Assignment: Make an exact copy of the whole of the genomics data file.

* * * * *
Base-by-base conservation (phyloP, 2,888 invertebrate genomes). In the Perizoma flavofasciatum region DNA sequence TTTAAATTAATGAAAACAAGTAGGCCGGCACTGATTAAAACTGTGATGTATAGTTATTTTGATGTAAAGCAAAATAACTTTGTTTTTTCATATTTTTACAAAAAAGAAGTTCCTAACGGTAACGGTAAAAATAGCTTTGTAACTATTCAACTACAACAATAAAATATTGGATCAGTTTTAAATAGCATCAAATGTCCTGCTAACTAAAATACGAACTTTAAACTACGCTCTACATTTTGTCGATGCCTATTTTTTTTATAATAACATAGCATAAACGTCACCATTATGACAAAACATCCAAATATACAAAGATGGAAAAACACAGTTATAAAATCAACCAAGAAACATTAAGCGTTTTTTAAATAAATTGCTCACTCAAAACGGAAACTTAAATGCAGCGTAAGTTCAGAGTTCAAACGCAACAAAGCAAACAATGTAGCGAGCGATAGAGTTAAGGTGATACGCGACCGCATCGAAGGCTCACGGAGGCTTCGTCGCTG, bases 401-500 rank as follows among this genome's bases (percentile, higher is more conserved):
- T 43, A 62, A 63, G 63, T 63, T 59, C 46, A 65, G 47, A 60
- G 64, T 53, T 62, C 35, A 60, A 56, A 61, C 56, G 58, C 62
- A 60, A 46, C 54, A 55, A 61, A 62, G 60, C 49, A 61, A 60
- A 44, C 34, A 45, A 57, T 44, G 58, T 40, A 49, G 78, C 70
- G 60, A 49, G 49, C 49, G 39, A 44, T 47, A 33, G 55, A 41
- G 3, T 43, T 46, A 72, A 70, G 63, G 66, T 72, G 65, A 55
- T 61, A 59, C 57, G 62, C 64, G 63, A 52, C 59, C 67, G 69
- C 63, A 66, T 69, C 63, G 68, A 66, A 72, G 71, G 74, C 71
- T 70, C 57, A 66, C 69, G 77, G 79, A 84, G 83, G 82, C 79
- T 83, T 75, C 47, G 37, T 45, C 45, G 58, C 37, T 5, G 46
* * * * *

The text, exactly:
Base-by-base conservation (phyloP, 2,888 invertebrate genomes). In the Perizoma flavofasciatum region DNA sequence TTTAAATTAATGAAAACAAGTAGGCCGGCACTGATTAAAACTGTGATGTATAGTTATTTTGATGTAAAGCAAAATAACTTTGTTTTTTCATATTTTTACAAAAAAGAAGTTCCTAACGGTAACGGTAAAAATAGCTTTGTAACTATTCAACTACAACAATAAAATATTGGATCAGTTTTAAATAGCATCAAATGTCCTGCTAACTAAAATACGAACTTTAAACTACGCTCTACATTTTGTCGATGCCTATTTTTTTTATAATAACATAGCATAAACGTCACCATTATGACAAAACATCCAAATATACAAAGATGGAAAAACACAGTTATAAAATCAACCAAGAAACATTAAGCGTTTTTTAAATAAATTGCTCACTCAAAACGGAAACTTAAATGCAGCGTAAGTTCAGAGTTCAAACGCAACAAAGCAAACAATGTAGCGAGCGATAGAGTTAAGGTGATACGCGACCGCATCGAAGGCTCACGGAGGCTTCGTCGCTG, bases 401-500 rank as follows among this genome's bases (percentile, higher is more conserved):
- T 43, A 62, A 63, G 63, T 63, T 59, C 46, A 65, G 47, A 60
- G 64, T 53, T 62, C 35, A 60, A 56, A 61, C 56, G 58, C 62
- A 60, A 46, C 54, A 55, A 61, A 62, G 60, C 49, A 61, A 60
- A 44, C 34, A 45, A 57, T 44, G 58, T 40, A 49, G 78, C 70
- G 60, A 49, G 49, C 49, G 39, A 44, T 47, A 33, G 55, A 41
- G 3, T 43, T 46, A 72, A 70, G 63, G 66, T 72, G 65, A 55
- T 61, A 59, C 57, G 62, C 64, G 63, A 52, C 59, C 67, G 69
- C 63, A 66, T 69, C 63, G 68, A 66, A 72, G 71, G 74, C 71
- T 70, C 57, A 66, C 69, G 77, G 79, A 84, G 83, G 82, C 79
- T 83, T 75, C 47, G 37, T 45, C 45, G 58, C 37, T 5, G 46